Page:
Muscoot Farm Re-Named After Alfred B. DelBelloSept. 22, 2016 - Westchester County Executive Robert P. Astorino today officially dedicated Alfred B. DelBello Muscoot Farm Park, in honor of the former county executive who passed away in May of 2015. DelBello played an integral role in preserving the park as an interactive farm during his tenure in the mid-1970s. From the 1800s into the early 20th century, the farm was one of scores of “gentleman’s farms” in the area, owned by businessmen from New York City.

Joined by DelBello’s wife Dee, son Damon and, 100 other family members and friends, as well as elected officials including Chairman of the County Board of Legislators, Michael Kaplowitz, Astorino spoke glowingly of his predecessor.

“One of Al DelBello’s great accomplishments was positioning Muscoot Farm for the future, while preserving its past,” said Astorino. “Today, we’re officially renaming a gentleman’s farm after a true Gentleman of Westchester.”

Mrs. DelBello thanked Chairman Kaplowitz and the board for unanimously approving the name change. She also noted that based on her experience as the county’s First Lady, “...nothing gets done without the backing of the county executive.”

“Al was so very, very proud of this accomplishment,” said Mrs. DelBello. “He wanted inner-city people to come up close to the animals; to really experience the farms and produce and everything that agriculture means to our history in this county.”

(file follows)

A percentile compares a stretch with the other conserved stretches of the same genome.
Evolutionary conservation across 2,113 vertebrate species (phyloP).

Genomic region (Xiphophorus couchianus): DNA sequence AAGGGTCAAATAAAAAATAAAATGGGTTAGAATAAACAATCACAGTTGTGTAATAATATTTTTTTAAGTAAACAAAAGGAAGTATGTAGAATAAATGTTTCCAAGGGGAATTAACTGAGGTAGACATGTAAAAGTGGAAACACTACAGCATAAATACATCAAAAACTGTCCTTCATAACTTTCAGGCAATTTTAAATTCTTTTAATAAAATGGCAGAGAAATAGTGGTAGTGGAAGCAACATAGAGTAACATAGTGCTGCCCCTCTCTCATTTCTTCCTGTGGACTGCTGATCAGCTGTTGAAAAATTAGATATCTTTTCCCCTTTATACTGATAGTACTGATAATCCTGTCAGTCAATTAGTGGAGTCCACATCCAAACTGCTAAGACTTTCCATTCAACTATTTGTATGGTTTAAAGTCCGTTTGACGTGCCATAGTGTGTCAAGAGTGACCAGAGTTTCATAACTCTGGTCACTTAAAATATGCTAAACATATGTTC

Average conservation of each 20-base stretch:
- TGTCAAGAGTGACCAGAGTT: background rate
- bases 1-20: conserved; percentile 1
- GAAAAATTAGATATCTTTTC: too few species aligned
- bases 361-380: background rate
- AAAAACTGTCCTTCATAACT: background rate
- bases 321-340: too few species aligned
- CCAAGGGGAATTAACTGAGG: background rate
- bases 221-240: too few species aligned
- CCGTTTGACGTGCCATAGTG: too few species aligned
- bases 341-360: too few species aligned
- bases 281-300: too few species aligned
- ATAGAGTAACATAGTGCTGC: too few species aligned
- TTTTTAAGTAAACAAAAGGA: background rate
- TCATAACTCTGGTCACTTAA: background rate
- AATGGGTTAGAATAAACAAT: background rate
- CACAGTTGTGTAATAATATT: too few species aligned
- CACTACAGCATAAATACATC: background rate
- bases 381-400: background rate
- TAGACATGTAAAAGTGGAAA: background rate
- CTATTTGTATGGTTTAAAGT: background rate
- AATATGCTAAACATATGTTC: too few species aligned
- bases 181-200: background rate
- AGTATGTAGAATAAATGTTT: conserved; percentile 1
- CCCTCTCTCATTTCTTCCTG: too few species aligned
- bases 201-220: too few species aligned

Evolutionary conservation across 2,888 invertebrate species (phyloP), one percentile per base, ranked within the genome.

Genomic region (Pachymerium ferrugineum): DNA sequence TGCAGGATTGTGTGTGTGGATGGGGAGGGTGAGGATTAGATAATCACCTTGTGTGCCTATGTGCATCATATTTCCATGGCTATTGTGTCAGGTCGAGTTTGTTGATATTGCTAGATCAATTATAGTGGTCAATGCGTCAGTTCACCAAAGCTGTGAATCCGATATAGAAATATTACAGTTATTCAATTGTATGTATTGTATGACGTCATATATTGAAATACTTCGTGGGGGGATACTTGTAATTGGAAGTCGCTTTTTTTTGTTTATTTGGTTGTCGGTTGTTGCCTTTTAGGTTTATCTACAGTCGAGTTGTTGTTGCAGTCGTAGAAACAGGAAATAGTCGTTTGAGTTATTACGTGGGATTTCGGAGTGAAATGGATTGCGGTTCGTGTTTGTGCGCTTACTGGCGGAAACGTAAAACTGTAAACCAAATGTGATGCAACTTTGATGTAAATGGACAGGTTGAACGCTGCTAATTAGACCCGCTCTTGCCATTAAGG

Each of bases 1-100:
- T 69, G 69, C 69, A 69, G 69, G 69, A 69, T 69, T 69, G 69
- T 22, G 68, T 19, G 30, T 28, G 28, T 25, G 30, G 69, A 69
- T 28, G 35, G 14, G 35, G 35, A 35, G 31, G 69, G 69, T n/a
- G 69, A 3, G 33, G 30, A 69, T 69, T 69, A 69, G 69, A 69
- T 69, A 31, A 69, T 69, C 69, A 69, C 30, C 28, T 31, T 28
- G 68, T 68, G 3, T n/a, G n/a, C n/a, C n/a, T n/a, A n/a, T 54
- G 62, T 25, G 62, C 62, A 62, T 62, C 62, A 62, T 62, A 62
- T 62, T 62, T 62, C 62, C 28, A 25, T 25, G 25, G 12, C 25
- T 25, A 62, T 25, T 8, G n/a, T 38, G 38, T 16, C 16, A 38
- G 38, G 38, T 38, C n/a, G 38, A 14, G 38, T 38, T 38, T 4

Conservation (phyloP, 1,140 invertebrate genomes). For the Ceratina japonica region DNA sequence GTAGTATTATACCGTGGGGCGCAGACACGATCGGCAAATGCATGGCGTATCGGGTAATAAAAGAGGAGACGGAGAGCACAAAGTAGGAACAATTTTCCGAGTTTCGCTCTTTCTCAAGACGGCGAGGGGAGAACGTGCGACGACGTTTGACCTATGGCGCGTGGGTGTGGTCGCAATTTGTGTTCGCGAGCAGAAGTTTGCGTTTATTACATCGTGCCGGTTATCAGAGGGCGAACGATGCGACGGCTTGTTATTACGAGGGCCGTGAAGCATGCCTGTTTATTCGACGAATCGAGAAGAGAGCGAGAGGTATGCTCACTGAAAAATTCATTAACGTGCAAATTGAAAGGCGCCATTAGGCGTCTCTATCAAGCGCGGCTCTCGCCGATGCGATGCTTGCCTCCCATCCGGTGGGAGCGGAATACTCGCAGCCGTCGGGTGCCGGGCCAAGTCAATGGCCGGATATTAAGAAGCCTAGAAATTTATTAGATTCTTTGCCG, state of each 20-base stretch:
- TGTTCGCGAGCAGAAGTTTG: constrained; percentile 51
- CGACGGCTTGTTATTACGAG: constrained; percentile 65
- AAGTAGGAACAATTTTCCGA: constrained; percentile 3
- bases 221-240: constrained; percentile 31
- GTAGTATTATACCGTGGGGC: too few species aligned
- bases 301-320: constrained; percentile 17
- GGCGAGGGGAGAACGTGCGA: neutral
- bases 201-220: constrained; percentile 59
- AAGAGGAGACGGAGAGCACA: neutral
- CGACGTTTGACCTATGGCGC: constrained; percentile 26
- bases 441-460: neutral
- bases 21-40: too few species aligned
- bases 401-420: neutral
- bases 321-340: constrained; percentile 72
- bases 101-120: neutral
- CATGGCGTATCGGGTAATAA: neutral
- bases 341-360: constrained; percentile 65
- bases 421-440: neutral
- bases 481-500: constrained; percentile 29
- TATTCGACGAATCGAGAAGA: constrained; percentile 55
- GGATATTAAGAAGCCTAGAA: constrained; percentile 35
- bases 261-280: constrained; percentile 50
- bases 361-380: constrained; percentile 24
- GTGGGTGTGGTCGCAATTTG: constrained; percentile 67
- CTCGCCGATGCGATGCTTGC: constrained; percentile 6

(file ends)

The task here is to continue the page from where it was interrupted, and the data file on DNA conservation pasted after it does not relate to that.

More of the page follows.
DelBelloPlaqueMuscoot Farm, named for the river along which it sits, was operated by three generations of the Hopkins family. The farm was acquired by the county in 1968 under County Executive Edwin Michaelian, but it was DelBello who was determined to refurbish and preserve the space as a unique type of county park with a strong agricultural/educational component. Delbello opened the park to the public in 1975, and dedicated it in 1976.

Alfred B. DelBello Muscoot Farm Park:

  • An early-1900s interpretive farm that is open year-round and offers a full schedule of programs for families, as well as group tours, farmyard visits and hayrides by reservation.
  • Has more than seven miles of hiking trails allow visitors to explore some of the park’s 777 acres through fields, woodlands and wetlands.
  • Visitors can walk through the dairy barn, milk house, ice house, blacksmith shop and other barns and buildings.
  • Livestock and poultry include breeds typical of an early 20th century gentleman's farm.
  • The Main House is used to exhibit monthly art shows by local artists.
  • More than 135,000 visitors from Westchester and the region visit Muscoot every year.